April 30, 2023 1:09 pm

House gas prices increased by over 4 times earlier this year in California. They claimed it was because spot gas cost went up by that amount and CA failed to keep its’ reserve stocked enough to fall back on. Total BS and a complete lie. Gas did not increase by even close to that amount and there’s no way to verify the reserve status. Despite being supposedly controlled by the government the Gas company was allowed to make that increase without the required vote and oversight. Southern California was the only region in the US that was hit with this increase. Incompetence, corruption, or both? Nothing was ever done to find out what really happened and it will soon be forgotten. Gas company officials increased their pay by 20% during this period as well. Grrrrrrr………….

April 30, 2023 1:55 pm

The CA government is very competent… at deflecting blame for their failures onto others. Doesn’t matter is that’s Big Oil, PG&E et al, the Feds, Trump, Putin, Xi, the weather, gravity or somebody/something else.

Tom Halla
April 30, 2023 2:02 pm

This has gone beyond stupidity, to malice. I do believe the Greens intend to blow up the economy, as it is insufficiently both socialist and green enough.

Reply to  Tom Halla
April 30, 2023 4:52 pm

“Hanlon’s razor is an adage or rule of thumb that states, “Never attribute to malice that which is adequately explained by stupidity.”

Except in the case of politics?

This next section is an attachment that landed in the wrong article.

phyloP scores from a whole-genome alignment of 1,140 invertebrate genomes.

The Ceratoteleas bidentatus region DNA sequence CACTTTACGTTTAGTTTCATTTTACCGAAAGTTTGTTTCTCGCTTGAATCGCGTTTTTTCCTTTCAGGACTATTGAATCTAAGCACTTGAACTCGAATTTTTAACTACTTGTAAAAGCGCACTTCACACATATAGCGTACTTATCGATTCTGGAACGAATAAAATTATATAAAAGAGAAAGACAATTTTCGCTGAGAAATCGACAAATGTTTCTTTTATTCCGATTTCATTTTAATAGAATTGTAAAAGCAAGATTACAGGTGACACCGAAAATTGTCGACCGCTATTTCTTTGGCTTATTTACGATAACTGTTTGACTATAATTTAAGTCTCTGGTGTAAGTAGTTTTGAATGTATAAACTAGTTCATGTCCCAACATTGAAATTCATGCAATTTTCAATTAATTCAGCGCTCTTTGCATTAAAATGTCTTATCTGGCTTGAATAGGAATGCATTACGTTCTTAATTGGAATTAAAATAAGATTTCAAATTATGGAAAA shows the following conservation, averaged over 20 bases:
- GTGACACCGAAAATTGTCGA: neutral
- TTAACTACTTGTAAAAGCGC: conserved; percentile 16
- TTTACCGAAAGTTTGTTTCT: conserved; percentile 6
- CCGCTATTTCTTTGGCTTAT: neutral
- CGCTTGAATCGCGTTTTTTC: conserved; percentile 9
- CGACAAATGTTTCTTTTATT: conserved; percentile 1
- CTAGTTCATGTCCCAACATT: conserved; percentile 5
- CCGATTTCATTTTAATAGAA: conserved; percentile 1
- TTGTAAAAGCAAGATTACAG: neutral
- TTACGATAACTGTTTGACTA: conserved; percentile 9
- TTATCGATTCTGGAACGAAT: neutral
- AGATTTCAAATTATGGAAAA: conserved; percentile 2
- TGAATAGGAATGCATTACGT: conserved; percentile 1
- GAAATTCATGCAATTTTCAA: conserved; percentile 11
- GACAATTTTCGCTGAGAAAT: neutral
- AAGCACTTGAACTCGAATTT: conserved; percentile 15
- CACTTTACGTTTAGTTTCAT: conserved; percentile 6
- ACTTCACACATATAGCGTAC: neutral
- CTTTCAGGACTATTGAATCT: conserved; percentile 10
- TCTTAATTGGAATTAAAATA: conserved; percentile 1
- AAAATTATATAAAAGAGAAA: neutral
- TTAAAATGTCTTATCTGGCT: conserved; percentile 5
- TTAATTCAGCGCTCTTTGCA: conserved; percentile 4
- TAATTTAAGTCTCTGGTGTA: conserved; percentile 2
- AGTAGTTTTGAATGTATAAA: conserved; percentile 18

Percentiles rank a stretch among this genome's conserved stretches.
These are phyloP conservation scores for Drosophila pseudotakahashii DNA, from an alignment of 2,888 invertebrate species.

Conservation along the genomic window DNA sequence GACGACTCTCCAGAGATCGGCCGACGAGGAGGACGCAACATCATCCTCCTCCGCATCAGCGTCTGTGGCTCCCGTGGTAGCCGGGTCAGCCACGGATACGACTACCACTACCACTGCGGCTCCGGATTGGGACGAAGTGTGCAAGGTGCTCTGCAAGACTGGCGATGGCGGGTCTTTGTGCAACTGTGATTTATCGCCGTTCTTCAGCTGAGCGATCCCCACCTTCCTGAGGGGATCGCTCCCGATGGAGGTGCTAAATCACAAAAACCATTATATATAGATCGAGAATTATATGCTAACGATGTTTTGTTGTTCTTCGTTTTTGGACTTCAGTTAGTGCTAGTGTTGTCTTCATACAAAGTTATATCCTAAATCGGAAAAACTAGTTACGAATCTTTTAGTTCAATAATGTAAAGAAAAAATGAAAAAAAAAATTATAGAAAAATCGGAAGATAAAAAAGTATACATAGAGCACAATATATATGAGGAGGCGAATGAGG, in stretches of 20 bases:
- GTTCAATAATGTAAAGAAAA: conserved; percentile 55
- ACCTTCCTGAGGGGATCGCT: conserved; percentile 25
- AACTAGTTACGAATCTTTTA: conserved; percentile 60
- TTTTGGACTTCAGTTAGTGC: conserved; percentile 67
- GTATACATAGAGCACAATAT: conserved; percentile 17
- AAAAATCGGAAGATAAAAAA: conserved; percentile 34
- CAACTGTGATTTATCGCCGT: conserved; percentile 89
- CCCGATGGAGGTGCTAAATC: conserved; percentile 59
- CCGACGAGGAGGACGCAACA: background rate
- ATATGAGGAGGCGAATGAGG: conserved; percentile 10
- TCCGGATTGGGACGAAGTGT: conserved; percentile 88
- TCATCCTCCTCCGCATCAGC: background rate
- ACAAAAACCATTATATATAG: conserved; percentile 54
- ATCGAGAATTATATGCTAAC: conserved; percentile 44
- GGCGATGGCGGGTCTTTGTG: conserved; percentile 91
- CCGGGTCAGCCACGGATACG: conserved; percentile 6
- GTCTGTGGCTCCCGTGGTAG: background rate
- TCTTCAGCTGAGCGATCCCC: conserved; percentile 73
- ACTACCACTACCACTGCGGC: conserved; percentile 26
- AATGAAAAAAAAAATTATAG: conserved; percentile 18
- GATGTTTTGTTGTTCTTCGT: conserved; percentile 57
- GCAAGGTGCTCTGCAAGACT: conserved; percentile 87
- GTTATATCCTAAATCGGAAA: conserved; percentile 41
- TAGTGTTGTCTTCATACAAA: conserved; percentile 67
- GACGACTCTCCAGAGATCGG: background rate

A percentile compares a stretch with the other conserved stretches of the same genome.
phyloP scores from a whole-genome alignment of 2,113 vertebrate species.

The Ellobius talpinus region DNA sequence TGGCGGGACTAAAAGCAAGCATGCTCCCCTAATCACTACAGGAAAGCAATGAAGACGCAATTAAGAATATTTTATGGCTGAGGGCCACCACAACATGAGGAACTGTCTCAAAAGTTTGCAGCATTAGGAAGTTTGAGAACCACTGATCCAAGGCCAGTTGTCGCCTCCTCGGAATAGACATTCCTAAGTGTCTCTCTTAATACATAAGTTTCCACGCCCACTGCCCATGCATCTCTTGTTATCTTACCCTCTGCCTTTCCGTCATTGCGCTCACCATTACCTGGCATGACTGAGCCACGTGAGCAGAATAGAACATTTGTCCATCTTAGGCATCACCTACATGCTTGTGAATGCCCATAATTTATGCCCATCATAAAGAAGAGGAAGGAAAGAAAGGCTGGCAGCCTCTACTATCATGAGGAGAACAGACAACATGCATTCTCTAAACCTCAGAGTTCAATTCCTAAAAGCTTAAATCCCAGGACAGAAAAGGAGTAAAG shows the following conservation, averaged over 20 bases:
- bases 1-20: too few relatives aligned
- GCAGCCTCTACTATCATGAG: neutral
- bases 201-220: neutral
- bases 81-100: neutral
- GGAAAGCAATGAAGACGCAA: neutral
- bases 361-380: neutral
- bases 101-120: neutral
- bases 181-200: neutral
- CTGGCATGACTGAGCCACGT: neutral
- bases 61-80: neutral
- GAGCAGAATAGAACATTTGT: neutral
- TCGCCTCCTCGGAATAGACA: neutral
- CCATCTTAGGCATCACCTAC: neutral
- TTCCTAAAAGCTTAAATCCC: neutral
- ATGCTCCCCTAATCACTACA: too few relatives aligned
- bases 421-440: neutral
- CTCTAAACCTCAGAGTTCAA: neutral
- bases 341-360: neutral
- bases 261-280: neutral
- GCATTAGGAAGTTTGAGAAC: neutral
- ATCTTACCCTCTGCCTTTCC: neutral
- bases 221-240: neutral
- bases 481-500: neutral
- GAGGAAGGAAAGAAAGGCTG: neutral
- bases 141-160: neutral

B Zipperer
Reply to  Ex-KaliforniaKook
April 30, 2023 5:21 pm

Note the corollary to Hanlon: malice & incompetence are not mutually exclusive.

Maybe the that’s the politician category?

Reply to  Ex-KaliforniaKook
May 1, 2023 8:54 am

Stupidity would still get things right by accident sometimes. When you see a consistent pattern, it becomes more likely that it’s malice.

April 30, 2023 2:48 pm

There are some good reasons why rates are so high there. Labor costs more, permitting in CA is ridiculous, lots of land is completely off limits because it is Parks or Forest land. The per capita electricity consumption is low due to the mild climate – less energy gets sold per unit of infrastructure, so rates are higher.

There are also some non-climate reasons that aren’t straight up incompetence. CA forces utilities to fund all sort of programs – energy efficiency programs, equity programs, electrification programs, EV “make ready” where the utility pays for much of the equipment to charge EVs then charges all rate payers to pay for it.

And there are some straight up dumb reasons. CA’s big utilities are comically inefficient. The unions run strong. There are useless people and layers of incompetent middle management everywhere. I supervised a group of engineers there with high pay, no useful skills, bad attitudes, and who ultimately produced a work product that nobody actually used for anything.

Rud Istvan
April 30, 2023 3:11 pm

A more general comment about California. It is not only their absurd self inflicted electricity prices now, driving people out. They just ‘voted’ to ban diesel freight locomotives and diesel class 8 trucks in 2035. That means no freight in, no freight out. Means nobody will be left in CA except the self sufficient few in rural areas.
Navy will have to abandon San Diego. LA and San Fransisco will shut down, not just their ports, the cities themselves.

Of course, as the 2035 date grows closer, they will (perhaps) have to reverse their lunacy.

Reply to  Rud Istvan
April 30, 2023 4:01 pm